MARQUETTE, Mich. (WJMN) – On Tuesday, June 21, Marquette City Commission will vote on whether to raise the operating millage an additional 2.6731 mills.
The increase would mean the City will be able to have a balanced budget and can continue to provide the current level of city provided services. The increase would raise an additional $1.5 million revenue for operations.
How did the city get to this point?
“There have been significant changes in the tax base within the city. The biggest noticeable change has been the Presque Isle Power Plant that has come down. That was going to be a major hit on the city’s taxable value,” Marquette City Manager, Karen Kovacs continued, “It was not just one thing. It was not just one bad thing. It was a multitude of things on how the city is developing and how we ended up getting to where we are.”
The last time the operating millage was increased was 2006. It went from 14.7 mills to 15.2 mills. It was then raised to 15.3 mills before being lowered to its current position of 14.9 mills, which happened in 2010.
“One way that we’ve not gotten here is by approving Brownfield projects. That is not necessarily how we got here. Brownfield funding or Brownfield projects are very specific and that is more of an investment tool and a way to help economic development happen on rather complicated pieces of land,” added Kovacs.
In looking for solutions, Kovacs said the ultimate long term answer to the financial situation is addressing revenue and expenditures.
“Where we are in Marquette is very unique compared to other cities and the services that we offer and the services that we have to provide.” Kovacs continued, “This is going to be a combined effort between revenue and expenditures and we are committed to making sure that we are making the right decisions right now but also for the future.”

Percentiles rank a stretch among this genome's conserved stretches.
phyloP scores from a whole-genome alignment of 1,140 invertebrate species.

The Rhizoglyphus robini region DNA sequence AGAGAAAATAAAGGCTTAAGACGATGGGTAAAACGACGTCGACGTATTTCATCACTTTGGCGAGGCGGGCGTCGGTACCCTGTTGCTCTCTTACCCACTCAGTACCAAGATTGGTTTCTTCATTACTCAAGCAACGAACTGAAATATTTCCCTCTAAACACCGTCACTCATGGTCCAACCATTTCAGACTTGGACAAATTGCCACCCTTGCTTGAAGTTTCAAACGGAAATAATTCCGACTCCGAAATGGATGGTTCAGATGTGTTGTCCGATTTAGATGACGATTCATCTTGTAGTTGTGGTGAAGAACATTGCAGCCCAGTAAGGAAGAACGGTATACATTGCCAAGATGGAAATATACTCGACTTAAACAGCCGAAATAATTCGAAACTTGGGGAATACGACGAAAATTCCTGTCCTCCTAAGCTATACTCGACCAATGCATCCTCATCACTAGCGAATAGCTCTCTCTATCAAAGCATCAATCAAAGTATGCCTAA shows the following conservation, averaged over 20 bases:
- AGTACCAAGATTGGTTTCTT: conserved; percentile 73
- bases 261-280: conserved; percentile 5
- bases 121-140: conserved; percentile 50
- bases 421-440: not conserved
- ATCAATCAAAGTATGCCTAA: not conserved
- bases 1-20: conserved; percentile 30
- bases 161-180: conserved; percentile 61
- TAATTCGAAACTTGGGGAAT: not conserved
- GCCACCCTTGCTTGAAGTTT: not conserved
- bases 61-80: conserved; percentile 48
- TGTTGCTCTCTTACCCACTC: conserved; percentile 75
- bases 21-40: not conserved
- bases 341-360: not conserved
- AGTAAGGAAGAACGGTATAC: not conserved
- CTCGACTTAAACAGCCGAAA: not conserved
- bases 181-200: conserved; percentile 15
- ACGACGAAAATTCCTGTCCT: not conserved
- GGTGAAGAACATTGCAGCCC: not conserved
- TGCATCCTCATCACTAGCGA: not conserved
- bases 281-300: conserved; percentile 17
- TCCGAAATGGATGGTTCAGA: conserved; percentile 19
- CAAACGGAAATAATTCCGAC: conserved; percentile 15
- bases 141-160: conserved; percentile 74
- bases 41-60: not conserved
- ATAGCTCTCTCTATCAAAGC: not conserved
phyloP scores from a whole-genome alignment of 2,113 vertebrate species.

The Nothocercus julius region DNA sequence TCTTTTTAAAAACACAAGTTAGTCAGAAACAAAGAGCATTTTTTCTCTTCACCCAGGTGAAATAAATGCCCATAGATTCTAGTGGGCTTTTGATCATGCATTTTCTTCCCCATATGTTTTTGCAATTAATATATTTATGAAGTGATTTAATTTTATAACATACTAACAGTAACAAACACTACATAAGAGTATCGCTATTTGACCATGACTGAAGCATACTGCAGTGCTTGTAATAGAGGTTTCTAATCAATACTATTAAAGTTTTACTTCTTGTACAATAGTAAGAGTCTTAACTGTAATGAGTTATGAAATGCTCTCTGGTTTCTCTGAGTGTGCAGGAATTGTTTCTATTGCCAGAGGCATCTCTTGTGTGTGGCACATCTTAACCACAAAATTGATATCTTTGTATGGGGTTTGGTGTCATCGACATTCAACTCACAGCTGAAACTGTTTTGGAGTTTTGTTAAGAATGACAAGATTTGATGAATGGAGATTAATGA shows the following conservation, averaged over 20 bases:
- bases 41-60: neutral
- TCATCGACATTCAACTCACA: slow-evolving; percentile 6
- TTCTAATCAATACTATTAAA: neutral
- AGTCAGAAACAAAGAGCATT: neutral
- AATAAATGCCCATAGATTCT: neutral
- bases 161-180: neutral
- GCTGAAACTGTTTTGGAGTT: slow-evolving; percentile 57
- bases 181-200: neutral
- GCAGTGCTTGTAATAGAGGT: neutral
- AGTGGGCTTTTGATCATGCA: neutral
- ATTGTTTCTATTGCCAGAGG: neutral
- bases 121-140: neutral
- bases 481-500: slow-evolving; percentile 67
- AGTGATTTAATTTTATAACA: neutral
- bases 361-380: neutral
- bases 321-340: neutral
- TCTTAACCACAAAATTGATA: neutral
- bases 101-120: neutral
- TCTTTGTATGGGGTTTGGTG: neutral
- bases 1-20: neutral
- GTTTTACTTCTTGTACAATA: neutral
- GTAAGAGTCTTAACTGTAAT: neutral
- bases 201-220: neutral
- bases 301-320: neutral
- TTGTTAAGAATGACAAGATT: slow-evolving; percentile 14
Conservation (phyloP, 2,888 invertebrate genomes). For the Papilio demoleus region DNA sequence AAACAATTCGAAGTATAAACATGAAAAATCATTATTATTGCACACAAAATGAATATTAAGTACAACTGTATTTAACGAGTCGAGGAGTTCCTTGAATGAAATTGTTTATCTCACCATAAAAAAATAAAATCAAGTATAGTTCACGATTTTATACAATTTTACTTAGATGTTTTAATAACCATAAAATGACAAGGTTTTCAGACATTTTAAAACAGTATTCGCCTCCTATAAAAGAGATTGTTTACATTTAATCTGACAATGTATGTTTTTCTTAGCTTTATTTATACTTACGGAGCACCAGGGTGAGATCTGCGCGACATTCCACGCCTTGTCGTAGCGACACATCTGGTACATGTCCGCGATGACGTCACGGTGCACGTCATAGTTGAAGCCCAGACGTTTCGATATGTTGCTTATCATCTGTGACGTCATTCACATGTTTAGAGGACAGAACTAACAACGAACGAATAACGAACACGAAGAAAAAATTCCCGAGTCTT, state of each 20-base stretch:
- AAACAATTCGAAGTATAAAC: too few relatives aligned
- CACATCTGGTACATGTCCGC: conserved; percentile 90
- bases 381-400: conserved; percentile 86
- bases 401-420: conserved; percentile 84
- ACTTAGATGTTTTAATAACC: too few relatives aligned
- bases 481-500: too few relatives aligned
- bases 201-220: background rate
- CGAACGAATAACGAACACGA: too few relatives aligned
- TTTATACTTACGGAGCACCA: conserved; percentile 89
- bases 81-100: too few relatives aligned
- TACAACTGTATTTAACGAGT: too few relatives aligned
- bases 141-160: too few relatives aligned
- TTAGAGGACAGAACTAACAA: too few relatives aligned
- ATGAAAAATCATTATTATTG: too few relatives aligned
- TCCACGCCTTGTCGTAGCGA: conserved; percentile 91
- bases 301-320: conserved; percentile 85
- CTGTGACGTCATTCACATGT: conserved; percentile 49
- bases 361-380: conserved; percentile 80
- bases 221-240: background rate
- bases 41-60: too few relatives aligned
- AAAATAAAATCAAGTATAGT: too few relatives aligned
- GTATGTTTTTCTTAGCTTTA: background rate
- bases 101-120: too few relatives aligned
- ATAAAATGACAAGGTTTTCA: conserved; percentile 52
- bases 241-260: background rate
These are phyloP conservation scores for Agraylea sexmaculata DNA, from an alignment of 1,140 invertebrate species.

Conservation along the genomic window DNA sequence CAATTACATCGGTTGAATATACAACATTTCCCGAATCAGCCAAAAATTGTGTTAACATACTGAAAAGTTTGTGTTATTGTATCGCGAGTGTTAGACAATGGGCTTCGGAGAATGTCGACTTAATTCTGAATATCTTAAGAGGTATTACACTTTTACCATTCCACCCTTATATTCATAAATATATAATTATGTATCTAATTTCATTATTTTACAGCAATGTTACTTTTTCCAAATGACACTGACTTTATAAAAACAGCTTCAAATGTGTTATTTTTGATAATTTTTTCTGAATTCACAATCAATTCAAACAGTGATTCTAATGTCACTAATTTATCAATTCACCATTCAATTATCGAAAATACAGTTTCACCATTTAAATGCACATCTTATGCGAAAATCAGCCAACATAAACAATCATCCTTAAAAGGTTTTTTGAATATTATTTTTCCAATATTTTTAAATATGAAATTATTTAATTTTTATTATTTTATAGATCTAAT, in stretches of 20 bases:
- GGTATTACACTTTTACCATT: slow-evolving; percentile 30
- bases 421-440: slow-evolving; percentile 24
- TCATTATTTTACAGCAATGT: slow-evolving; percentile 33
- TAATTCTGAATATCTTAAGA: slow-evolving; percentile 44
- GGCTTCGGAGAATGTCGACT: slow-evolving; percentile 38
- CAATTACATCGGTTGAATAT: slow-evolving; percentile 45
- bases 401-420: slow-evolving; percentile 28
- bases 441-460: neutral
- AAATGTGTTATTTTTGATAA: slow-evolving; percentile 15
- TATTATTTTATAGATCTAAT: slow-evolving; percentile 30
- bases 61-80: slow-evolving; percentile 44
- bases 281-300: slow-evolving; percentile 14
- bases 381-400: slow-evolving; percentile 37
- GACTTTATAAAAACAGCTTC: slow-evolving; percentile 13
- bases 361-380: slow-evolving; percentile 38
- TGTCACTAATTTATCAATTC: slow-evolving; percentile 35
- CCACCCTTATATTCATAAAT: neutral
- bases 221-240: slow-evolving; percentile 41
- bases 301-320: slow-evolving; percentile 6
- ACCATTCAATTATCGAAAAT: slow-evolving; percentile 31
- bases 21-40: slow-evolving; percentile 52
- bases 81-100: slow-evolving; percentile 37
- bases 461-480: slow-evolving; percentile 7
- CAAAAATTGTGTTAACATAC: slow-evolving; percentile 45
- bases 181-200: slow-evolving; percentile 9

The millage increase would affect property tax owners, which includes landlords and rental companies, which means some rents could go up.
“We’ve been using $85,000 as a taxable value is that that average taxable value because many of our properties fall within that range. And that would equate to a $200 per year increase and I am very aware that that is a significant increase. But if you equate that out to 12 months out of the year, you’re you’re talking a little bit less of an impact than than what some of the comments that I’m seeing are which is $100 increase per month. In order in order for a resident in order for a property to see $100 increase per month. Because of our millage increase that property would be half would have to be close to a million dollars in tax in market value.”
Kovacs said the city is looking at all options including a possible income tax to stay financially sound.
“Instead of shifting the burden on property tax, we’re now looking at the at the parties that are using our services but are not paying a property tax. And so those are sometimes our our larger employers that may not be taxable entities. If you if you know that 50% of the land within the city is deemed non taxable. That’s a significant portion of what I just said is our largest tax base which is our largest revenue source, which is our property taxes. So we’re trying to get creative on those things. But I want to say that income tax takes a long time to look at evaluate and then eventually is going to the vote of the people. And at that point, you have a bigger revenue source to evaluate and then if there’s any room for lowering our burden to our taxpayers, and shifting that on to other users of our of our resources, that would be an option,” said Kovacs.
The City of Marquette has created a Frequently Asked Question page to explain how the millage will work, how to determine the value of your property, and provide more public insight.
Tuesday’s special meeting of the Marquette City Commission to vote on this matter begins at 5:15 p.m. in Commission Chambers at City Hall, 300 W Baraga, Avenue. Marquette.